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Anti-Trafficking Legislation Stalls Amid Debate Over Abortion

Anti-Trafficking Legislation Stalls Amid Debate Over Abortion

April 11, 2012 — Supporters of an anti-trafficking law say that an ideological battle over abortion is preventing the reauthorization of the legislation, Gannett/WBIR reports.

The Trafficking Victims Protection Act, which was first approved in 2000, provides grants to organizations to fight human trafficking, supports law enforcement and funds a hotline that received more than 11,000 calls in fiscal year 2010. The bill was reauthorized three times with bipartisan support before expiring late last year.

Reauthorization bills were introduced in the House and Senate last year, attracting about 40 co-sponsors from both parties. According to Gannett/WBIR, the legislation stalled after HHS in September denied a grant to the U.S. Conference of Catholic Bishops to help trafficking survivors. HHS officials said trafficking survivors need access to a "full range of legally permissible gynecological and obstetric care," including contraceptives and abortion, for which USCCB would not provide referrals.

Amid a Republican outcry over the decision, Rep. Chris Smith (R-N.J.) rewrote the reauthorization legislation to prohibit the government from denying grants based on organization's moral or religious beliefs. Smith's version also would shift the funding process from HHS to the Department of Justice.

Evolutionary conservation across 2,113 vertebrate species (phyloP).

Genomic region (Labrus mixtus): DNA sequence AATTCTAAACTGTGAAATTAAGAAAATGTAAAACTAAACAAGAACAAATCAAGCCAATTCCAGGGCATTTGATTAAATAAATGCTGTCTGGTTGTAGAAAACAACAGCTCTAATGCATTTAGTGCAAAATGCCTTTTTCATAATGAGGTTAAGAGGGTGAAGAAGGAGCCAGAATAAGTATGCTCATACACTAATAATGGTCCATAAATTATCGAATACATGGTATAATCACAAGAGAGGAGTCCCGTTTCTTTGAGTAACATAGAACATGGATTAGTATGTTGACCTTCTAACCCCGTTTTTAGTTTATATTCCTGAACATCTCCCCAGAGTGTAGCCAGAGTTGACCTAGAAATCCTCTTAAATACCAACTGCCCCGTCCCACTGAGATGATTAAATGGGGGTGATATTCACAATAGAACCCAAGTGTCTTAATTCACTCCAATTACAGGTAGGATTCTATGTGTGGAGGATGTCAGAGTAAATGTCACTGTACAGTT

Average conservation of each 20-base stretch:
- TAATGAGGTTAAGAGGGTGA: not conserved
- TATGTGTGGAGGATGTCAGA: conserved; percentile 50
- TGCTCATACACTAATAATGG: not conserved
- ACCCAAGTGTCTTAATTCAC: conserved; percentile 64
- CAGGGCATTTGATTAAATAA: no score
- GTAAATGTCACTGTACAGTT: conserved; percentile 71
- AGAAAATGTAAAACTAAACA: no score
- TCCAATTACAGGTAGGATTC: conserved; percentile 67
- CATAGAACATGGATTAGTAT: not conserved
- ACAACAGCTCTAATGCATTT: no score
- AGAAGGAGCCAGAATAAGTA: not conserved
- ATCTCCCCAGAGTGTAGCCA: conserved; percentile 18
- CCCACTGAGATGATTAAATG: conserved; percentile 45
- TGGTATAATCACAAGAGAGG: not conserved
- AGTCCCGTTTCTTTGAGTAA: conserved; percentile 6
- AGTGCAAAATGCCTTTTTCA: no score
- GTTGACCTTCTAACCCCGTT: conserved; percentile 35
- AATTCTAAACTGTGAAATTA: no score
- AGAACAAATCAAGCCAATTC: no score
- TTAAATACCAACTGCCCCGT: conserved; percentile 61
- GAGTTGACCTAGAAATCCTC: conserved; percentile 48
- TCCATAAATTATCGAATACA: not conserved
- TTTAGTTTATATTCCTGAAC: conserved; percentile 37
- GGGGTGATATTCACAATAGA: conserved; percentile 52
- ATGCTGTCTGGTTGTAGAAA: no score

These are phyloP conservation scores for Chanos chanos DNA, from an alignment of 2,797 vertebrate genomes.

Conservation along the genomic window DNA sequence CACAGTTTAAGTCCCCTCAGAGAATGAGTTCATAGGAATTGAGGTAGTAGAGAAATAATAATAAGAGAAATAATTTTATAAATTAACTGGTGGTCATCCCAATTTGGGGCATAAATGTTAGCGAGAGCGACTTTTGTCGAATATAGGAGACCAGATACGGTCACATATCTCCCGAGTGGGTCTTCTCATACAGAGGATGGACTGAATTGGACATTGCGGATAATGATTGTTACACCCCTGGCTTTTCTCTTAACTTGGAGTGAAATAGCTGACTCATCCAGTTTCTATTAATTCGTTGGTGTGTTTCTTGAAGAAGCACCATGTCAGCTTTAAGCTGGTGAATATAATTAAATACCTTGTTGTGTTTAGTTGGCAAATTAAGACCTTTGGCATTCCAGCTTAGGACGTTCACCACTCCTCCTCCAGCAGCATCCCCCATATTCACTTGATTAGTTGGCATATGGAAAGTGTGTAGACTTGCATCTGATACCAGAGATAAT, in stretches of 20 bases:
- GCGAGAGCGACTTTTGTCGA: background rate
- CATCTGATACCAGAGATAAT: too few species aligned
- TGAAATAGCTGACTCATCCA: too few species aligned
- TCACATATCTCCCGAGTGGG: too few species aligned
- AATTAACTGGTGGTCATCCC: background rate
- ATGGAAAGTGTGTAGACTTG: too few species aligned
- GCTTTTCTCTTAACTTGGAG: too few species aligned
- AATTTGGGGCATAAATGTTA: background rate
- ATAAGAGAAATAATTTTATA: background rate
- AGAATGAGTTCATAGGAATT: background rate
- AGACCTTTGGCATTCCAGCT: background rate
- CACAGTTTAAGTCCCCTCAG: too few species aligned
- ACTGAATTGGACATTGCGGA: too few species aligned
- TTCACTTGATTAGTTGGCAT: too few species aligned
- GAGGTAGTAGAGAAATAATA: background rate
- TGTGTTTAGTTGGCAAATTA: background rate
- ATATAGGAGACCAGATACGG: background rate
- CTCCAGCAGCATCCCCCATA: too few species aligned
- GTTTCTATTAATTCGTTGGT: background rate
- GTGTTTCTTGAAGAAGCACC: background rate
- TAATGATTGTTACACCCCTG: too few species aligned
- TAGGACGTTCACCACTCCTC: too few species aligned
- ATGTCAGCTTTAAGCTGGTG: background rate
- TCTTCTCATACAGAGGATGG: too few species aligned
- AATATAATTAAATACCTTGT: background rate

Cory Smith, senior policy counsel for the Alliance to End Slavery and Trafficking, said Smith's change, "unfortunately, has led to the bill being stalled." He added, "It doesn't have a lot of momentum compared to what it had." Cory Smith, other advocates and some congressional Democrats said that HHS is better qualified to oversee the funding. The revised bill has no Democratic co-sponsors and has not received a committee vote.

Calls To End Internet Ads

The fight over the anti-trafficking bill comes as some lawmakers are pressuring Internet companies to do a better job of blocking online ads they say are used in the prostitution of minors.

Last week, Rep. Marsha Blackburn (R-Tenn.) and Rep. Carolyn Maloney (D-N.Y.) in a letter to Google CEO Larry Page asked him to explain how the company prevents "sexually exploitative advertisements" from appearing on its websites. A Google spokesperson said the company has spent millions of dollars fighting sex trafficking, child pornography and prostitution on its sites.

Likewise, Sen. Bob Corker (R-Tenn.) and 18 senators in a letter last month to Village Voice Media Holdings CEO Jim Larkin asked him to shut down the "adult services" listing on, a classified ad site. The senators said "it took only minutes ... for us to find posts that present clear advertisements for prostitution of young girls" (Bewley, Gannett/WBIR, 4/9).